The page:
Trees are wonderful, especially at this time of year, but do we care for them enough? I see the government as acted, albeit belatedly, over the spread of the tree blight Chalara fraxinea by banning ash imports. But I fear much damage may already have been done. The EU’s failure to act when the disease was found on the continent means that the disease will have already spread naturally by wind.
Last week the Country Land & Business Association (CLA) urged the government to take all tree disease more seriously. CLA President Harry Cotterell said: “The revelation that Chalara is now in the wild is devastating. Ash is one of Britain’s iconic trees and our treasured landscape will look desolate without it.
“For far too long successive governments have failed to tackle the growing threat of tree diseases. Phytophthora ramorum has spread like wildfire up the west coast of Britain, from Cornwall to Scotland, killing hundreds of thousands of larch trees, and it is now moving eastward. Yet a mere £4million a year has been earmarked to fight it.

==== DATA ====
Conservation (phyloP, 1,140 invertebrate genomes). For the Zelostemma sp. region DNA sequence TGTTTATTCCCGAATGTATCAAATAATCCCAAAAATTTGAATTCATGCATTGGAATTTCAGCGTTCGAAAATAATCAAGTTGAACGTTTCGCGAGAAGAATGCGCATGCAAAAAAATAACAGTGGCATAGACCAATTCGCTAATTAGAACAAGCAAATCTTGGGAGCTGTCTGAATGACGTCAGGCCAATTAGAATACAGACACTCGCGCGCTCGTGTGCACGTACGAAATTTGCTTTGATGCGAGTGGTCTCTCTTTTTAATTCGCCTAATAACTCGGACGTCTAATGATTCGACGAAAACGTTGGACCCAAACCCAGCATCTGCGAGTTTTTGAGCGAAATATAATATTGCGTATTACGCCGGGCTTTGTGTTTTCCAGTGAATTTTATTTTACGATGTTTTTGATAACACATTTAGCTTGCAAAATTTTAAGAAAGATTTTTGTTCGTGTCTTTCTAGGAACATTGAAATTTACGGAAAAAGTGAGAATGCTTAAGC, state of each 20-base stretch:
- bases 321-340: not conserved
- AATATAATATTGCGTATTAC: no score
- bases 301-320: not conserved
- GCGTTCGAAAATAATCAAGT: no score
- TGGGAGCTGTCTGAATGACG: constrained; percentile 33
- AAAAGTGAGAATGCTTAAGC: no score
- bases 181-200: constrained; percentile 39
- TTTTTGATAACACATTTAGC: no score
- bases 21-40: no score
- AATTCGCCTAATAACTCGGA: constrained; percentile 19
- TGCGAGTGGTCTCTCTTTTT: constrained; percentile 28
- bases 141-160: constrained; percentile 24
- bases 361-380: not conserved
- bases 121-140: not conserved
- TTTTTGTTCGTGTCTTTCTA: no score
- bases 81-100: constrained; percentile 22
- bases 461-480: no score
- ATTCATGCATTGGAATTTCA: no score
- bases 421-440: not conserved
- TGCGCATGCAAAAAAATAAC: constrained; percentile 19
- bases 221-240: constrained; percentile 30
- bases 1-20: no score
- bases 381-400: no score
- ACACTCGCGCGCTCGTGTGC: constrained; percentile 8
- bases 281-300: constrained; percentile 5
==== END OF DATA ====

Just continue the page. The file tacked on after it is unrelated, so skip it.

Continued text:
“Oak Processionary Moth strips oaks of all their leaves and is a health hazard to people. Yet it could have been stopped if government had made enough resources available to spray the moths at the caterpillar stage while it was still confined to a small area of London and before it spread to neighbouring counties.”
“Government must prioritise investment into managing these pest and disease and into research on how we can make our trees more resilient to attack by disease.”
On its website the Yorkshire Dales Society stated that if no action is taken (over halting the spread of the ash disease), in the medium term the common ash could be condemned. The implications for the survival of ash in the wider landscape suggest it could go the same way as the elm and all but disappear from the UK landscape.”
My photo shows trees outside the Dalesman office on Friday – how ordinary the scene would look with these magnificent living creatures.

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